Does Nettle Tea Have Health Benefits?

My father claimed it would cure whatever “ailed you” – and indeed, there does appear to be some evidences for regularly consuming nettle tea. I personally don’t have any major health issues that I know of other than some aging related things like sore knees once in a while, needing glasses to read, and a bit of a receding hair line. I’m not expecting any miracles in reversing any of this, but if I notice any big differences after several days (I’ve enough in the garden to drink this every day), I’ll definitely update my post.

But apparently, nettles are a superb source of minerals, antioxidants, vitamins, and a huge list of healthy phenolic compounds. Some claim that consuming nettles supports eye health, may improve cardiovascular conditions, can assist with allergies (I do get pollen related allergy symptoms in the spring but Quercitin has helped with that), and may reduce inflammation and pain. Some swear by it for liver health as well.

Personally, I just enjoy experimenting and trying things – and if there are health benefits, that’s great! Apparently nettle leaves are often eaten whole after some cooking – which inactivates the substance in the trichomes on the leaves and stems that causes the stinging sensation. It’s not uncommon here in Greece for people to go find “weeds” like Vlita (Amaranth greens) and cook them up into a healthy and tasty side dish – so perhaps I’ll give that a try with the nettles, as well. Add a little vinegar and olive oil.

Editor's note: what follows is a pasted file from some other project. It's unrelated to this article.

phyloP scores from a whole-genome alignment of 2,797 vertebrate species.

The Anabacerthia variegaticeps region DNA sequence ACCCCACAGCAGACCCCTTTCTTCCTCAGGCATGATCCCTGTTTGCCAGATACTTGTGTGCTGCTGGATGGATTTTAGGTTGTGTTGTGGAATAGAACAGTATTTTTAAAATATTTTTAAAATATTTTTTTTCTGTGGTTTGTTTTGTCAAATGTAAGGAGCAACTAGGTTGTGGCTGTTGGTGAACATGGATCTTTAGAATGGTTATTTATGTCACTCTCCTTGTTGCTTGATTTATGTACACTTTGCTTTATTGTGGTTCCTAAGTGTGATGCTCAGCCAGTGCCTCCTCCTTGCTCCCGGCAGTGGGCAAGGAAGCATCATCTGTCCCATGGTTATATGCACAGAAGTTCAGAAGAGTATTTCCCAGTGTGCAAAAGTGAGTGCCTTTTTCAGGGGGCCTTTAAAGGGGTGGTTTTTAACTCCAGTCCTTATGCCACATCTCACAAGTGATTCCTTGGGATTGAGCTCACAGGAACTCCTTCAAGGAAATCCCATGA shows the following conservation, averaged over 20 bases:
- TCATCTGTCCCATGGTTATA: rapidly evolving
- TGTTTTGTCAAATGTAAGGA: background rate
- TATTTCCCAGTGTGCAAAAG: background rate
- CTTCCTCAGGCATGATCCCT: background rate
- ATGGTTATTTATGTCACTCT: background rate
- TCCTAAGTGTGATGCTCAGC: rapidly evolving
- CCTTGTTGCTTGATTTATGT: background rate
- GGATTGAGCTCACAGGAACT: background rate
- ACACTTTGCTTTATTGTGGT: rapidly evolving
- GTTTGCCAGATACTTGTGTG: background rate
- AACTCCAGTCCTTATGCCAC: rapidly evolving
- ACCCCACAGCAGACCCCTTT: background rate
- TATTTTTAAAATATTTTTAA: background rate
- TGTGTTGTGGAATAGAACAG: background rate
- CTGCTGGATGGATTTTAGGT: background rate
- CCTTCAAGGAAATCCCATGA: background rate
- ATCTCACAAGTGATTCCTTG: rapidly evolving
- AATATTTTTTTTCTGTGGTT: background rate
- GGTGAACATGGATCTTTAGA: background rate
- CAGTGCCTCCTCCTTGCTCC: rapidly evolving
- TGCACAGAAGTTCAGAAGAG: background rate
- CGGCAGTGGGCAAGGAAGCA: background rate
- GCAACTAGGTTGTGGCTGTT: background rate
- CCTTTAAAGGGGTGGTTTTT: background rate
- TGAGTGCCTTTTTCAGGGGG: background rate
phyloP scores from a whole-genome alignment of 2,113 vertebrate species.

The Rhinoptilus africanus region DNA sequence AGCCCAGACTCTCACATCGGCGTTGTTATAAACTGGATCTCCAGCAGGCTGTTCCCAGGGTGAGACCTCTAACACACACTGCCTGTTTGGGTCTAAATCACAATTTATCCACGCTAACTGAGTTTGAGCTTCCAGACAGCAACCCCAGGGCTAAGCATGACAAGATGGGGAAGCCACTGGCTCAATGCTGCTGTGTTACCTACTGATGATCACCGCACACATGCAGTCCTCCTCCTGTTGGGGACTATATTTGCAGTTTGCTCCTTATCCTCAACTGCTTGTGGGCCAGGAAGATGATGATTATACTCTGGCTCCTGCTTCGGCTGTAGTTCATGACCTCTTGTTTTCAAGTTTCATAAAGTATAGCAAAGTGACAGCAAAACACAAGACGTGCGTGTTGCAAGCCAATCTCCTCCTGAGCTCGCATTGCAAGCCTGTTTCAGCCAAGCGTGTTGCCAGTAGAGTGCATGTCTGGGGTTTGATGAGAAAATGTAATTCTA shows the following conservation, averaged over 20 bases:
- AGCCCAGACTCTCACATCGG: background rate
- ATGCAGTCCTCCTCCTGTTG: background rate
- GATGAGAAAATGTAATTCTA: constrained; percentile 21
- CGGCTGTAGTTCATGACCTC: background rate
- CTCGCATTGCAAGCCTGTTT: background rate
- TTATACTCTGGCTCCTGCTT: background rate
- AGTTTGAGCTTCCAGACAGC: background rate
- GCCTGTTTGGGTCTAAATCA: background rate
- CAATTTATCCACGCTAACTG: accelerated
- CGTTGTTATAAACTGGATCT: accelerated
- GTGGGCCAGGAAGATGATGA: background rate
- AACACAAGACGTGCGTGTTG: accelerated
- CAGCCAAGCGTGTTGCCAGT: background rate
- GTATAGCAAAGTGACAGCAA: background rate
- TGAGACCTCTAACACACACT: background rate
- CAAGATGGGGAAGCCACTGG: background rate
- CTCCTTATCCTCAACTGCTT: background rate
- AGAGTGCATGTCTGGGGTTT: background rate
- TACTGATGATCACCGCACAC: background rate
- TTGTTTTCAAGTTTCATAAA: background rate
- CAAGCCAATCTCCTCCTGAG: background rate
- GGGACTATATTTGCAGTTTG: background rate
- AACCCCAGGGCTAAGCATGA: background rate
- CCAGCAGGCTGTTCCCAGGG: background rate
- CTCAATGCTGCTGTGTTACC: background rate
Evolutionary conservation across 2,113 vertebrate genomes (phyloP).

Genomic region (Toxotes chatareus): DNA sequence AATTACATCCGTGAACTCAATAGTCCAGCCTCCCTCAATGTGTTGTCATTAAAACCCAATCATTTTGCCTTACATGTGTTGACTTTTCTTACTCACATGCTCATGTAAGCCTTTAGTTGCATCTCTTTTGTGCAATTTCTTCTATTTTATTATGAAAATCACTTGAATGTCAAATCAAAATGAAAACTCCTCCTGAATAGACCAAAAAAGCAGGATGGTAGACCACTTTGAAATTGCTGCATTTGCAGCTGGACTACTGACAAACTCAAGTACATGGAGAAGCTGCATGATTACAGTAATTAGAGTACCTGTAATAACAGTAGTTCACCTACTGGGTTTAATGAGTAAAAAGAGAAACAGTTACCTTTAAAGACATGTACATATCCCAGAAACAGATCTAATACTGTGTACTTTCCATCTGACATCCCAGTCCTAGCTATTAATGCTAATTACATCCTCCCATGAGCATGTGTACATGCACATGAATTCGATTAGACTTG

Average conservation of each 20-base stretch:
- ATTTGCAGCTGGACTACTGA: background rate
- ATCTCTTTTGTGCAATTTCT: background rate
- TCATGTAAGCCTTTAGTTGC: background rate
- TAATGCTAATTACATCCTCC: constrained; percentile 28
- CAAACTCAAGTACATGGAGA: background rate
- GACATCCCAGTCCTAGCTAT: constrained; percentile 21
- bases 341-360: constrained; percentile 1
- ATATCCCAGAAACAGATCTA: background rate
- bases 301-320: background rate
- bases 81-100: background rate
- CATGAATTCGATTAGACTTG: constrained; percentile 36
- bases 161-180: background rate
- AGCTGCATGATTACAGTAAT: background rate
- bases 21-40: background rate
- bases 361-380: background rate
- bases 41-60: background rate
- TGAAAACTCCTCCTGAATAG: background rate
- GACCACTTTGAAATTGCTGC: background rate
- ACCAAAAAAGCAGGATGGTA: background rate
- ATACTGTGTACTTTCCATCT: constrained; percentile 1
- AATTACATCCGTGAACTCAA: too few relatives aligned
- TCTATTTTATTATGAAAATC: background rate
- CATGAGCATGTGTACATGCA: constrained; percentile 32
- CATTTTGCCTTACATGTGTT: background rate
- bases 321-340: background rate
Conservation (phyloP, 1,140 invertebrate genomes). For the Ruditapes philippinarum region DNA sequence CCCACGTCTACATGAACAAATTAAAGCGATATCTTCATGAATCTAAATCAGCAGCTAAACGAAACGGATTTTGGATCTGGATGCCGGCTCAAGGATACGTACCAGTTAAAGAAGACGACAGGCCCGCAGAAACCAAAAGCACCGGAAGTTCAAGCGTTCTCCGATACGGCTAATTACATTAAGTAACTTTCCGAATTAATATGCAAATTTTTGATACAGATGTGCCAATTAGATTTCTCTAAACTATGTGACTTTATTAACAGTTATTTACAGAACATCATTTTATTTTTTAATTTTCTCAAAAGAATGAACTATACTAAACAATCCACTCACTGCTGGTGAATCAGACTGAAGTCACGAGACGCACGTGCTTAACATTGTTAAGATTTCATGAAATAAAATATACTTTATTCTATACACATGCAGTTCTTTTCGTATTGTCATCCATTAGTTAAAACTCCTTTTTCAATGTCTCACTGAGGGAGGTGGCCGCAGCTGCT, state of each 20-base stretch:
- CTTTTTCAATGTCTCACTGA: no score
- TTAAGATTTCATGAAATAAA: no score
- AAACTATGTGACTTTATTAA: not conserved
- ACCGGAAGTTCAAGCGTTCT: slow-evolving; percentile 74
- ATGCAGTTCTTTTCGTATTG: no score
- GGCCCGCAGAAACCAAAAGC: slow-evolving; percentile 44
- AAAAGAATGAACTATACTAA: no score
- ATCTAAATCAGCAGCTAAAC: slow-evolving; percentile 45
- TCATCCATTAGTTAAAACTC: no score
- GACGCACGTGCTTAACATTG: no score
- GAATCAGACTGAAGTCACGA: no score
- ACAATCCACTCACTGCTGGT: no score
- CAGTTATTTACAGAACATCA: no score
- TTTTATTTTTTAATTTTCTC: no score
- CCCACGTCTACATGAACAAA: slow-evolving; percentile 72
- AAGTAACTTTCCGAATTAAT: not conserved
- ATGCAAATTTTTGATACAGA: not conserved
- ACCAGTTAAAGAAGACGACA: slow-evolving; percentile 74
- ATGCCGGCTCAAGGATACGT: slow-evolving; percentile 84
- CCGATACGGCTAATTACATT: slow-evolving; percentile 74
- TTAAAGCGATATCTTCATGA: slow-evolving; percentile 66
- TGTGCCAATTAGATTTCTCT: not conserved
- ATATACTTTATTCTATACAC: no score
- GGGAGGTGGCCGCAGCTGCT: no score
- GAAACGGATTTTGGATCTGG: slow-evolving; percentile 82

But, there’s a lot of other herbs and “stuff” in this garden that I want to try as well!

Have you ever tried nettle tea or used it for any therapeutic reasons? I’d love to know about it – feel free to leave a comment, below!

2 thoughts on “Brewing Nettle Tea The First Time”

  1. My first cup of nettle tea was made with dried nettles a friend at our local farmer’s market had prepared. I found the taste quite pleasant, almost minty, and didn’t sweeten it at all.

    I make a point of drinking those first greens of the spring (dandelion, nettle) to help with cleansing and detoxifying the body after a winter of rich comfort foods.

    1. Thanks for the comment, Julie! That Farmer’s Market was always a good place to try new things! 🙂

      Interesting observations on the taste. I kept reading that it has an “earthy” taste, but I didn’t experience that at all. Indeed, a hint of mint would be accurate for me as well, at least with the fresh leaves I harvested.

      Probably very very good for you to consume those fresh spring herbs and plants, coming to life again at that time of year. I have to admit that I’m a bit confused here in Greece, about when to start planting some things – this part of Greece does have a winter, but not nearly as “harsh” as back in the Orangeville area, and I’m still getting cherry tomatoes! 🙂 Some things do die off, but many things seem to just continue growing and producing. I’m thinking of starting out with trying lettuce… it thrives in cooler weather – and see how it does over the Greek “winter.”

Leave a Comment

Your email address will not be published. Required fields are marked *

Scroll to Top